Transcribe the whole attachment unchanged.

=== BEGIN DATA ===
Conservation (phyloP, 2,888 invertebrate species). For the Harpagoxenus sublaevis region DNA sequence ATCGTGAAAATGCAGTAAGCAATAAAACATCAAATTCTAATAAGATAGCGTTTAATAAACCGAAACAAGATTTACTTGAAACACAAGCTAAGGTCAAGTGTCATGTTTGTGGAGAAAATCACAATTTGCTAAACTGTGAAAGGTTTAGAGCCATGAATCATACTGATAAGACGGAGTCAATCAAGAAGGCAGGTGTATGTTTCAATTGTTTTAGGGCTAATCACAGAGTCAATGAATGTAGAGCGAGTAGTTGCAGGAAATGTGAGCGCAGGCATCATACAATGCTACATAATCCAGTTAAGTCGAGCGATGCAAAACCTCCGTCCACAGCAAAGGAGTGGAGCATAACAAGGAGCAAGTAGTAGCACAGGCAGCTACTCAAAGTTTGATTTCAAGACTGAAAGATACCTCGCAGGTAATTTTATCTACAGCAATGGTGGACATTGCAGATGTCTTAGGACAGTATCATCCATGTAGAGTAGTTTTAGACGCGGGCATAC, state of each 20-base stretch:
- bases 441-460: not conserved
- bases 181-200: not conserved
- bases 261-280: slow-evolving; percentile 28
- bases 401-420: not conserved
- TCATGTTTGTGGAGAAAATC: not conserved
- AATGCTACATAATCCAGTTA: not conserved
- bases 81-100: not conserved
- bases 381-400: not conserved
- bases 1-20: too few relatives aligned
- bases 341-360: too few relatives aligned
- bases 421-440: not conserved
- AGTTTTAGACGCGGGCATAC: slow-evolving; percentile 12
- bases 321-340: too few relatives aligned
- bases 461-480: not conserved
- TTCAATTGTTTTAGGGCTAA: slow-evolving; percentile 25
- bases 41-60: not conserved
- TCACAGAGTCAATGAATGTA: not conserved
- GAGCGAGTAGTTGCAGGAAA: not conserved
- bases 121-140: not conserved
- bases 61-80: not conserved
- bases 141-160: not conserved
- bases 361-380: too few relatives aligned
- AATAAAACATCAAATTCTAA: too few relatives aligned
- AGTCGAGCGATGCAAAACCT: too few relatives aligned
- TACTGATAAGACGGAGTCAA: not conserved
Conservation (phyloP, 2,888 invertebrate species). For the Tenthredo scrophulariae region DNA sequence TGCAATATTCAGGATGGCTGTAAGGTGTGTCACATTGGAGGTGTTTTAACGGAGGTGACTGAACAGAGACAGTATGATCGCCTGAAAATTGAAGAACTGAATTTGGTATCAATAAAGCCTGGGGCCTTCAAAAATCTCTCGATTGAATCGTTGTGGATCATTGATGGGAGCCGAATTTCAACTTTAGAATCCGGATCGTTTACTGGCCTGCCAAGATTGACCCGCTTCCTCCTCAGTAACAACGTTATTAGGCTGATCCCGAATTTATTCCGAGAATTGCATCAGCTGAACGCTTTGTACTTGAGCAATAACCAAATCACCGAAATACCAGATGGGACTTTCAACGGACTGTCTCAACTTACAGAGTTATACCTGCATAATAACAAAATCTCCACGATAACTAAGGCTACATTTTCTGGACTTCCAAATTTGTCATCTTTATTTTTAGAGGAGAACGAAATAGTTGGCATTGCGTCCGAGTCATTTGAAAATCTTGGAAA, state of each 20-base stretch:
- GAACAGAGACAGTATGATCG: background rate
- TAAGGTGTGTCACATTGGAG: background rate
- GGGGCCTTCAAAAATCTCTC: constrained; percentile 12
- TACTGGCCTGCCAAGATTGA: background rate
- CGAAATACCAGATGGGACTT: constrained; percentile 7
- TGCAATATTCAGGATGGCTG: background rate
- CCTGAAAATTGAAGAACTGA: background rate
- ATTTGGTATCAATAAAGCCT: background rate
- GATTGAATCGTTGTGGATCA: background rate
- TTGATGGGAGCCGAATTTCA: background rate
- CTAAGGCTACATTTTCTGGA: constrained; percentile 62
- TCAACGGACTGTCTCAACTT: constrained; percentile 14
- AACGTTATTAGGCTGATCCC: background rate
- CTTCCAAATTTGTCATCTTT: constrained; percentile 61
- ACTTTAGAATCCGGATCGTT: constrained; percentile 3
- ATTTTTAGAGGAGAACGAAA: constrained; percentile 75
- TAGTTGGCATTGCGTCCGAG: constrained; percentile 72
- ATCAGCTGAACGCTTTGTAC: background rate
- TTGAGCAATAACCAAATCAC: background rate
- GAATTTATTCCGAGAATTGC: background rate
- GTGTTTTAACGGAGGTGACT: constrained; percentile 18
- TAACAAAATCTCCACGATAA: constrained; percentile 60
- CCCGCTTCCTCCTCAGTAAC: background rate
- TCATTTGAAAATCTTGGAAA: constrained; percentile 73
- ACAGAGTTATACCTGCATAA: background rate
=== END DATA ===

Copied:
Conservation (phyloP, 2,888 invertebrate species). For the Harpagoxenus sublaevis region DNA sequence ATCGTGAAAATGCAGTAAGCAATAAAACATCAAATTCTAATAAGATAGCGTTTAATAAACCGAAACAAGATTTACTTGAAACACAAGCTAAGGTCAAGTGTCATGTTTGTGGAGAAAATCACAATTTGCTAAACTGTGAAAGGTTTAGAGCCATGAATCATACTGATAAGACGGAGTCAATCAAGAAGGCAGGTGTATGTTTCAATTGTTTTAGGGCTAATCACAGAGTCAATGAATGTAGAGCGAGTAGTTGCAGGAAATGTGAGCGCAGGCATCATACAATGCTACATAATCCAGTTAAGTCGAGCGATGCAAAACCTCCGTCCACAGCAAAGGAGTGGAGCATAACAAGGAGCAAGTAGTAGCACAGGCAGCTACTCAAAGTTTGATTTCAAGACTGAAAGATACCTCGCAGGTAATTTTATCTACAGCAATGGTGGACATTGCAGATGTCTTAGGACAGTATCATCCATGTAGAGTAGTTTTAGACGCGGGCATAC, state of each 20-base stretch:
- bases 441-460: not conserved
- bases 181-200: not conserved
- bases 261-280: slow-evolving; percentile 28
- bases 401-420: not conserved
- TCATGTTTGTGGAGAAAATC: not conserved
- AATGCTACATAATCCAGTTA: not conserved
- bases 81-100: not conserved
- bases 381-400: not conserved
- bases 1-20: too few relatives aligned
- bases 341-360: too few relatives aligned
- bases 421-440: not conserved
- AGTTTTAGACGCGGGCATAC: slow-evolving; percentile 12
- bases 321-340: too few relatives aligned
- bases 461-480: not conserved
- TTCAATTGTTTTAGGGCTAA: slow-evolving; percentile 25
- bases 41-60: not conserved
- TCACAGAGTCAATGAATGTA: not conserved
- GAGCGAGTAGTTGCAGGAAA: not conserved
- bases 121-140: not conserved
- bases 61-80: not conserved
- bases 141-160: not conserved
- bases 361-380: too few relatives aligned
- AATAAAACATCAAATTCTAA: too few relatives aligned
- AGTCGAGCGATGCAAAACCT: too few relatives aligned
- TACTGATAAGACGGAGTCAA: not conserved
Conservation (phyloP, 2,888 invertebrate species). For the Tenthredo scrophulariae region DNA sequence TGCAATATTCAGGATGGCTGTAAGGTGTGTCACATTGGAGGTGTTTTAACGGAGGTGACTGAACAGAGACAGTATGATCGCCTGAAAATTGAAGAACTGAATTTGGTATCAATAAAGCCTGGGGCCTTCAAAAATCTCTCGATTGAATCGTTGTGGATCATTGATGGGAGCCGAATTTCAACTTTAGAATCCGGATCGTTTACTGGCCTGCCAAGATTGACCCGCTTCCTCCTCAGTAACAACGTTATTAGGCTGATCCCGAATTTATTCCGAGAATTGCATCAGCTGAACGCTTTGTACTTGAGCAATAACCAAATCACCGAAATACCAGATGGGACTTTCAACGGACTGTCTCAACTTACAGAGTTATACCTGCATAATAACAAAATCTCCACGATAACTAAGGCTACATTTTCTGGACTTCCAAATTTGTCATCTTTATTTTTAGAGGAGAACGAAATAGTTGGCATTGCGTCCGAGTCATTTGAAAATCTTGGAAA, state of each 20-base stretch:
- GAACAGAGACAGTATGATCG: background rate
- TAAGGTGTGTCACATTGGAG: background rate
- GGGGCCTTCAAAAATCTCTC: constrained; percentile 12
- TACTGGCCTGCCAAGATTGA: background rate
- CGAAATACCAGATGGGACTT: constrained; percentile 7
- TGCAATATTCAGGATGGCTG: background rate
- CCTGAAAATTGAAGAACTGA: background rate
- ATTTGGTATCAATAAAGCCT: background rate
- GATTGAATCGTTGTGGATCA: background rate
- TTGATGGGAGCCGAATTTCA: background rate
- CTAAGGCTACATTTTCTGGA: constrained; percentile 62
- TCAACGGACTGTCTCAACTT: constrained; percentile 14
- AACGTTATTAGGCTGATCCC: background rate
- CTTCCAAATTTGTCATCTTT: constrained; percentile 61
- ACTTTAGAATCCGGATCGTT: constrained; percentile 3
- ATTTTTAGAGGAGAACGAAA: constrained; percentile 75
- TAGTTGGCATTGCGTCCGAG: constrained; percentile 72
- ATCAGCTGAACGCTTTGTAC: background rate
- TTGAGCAATAACCAAATCAC: background rate
- GAATTTATTCCGAGAATTGC: background rate
- GTGTTTTAACGGAGGTGACT: constrained; percentile 18
- TAACAAAATCTCCACGATAA: constrained; percentile 60
- CCCGCTTCCTCCTCAGTAAC: background rate
- TCATTTGAAAATCTTGGAAA: constrained; percentile 73
- ACAGAGTTATACCTGCATAA: background rate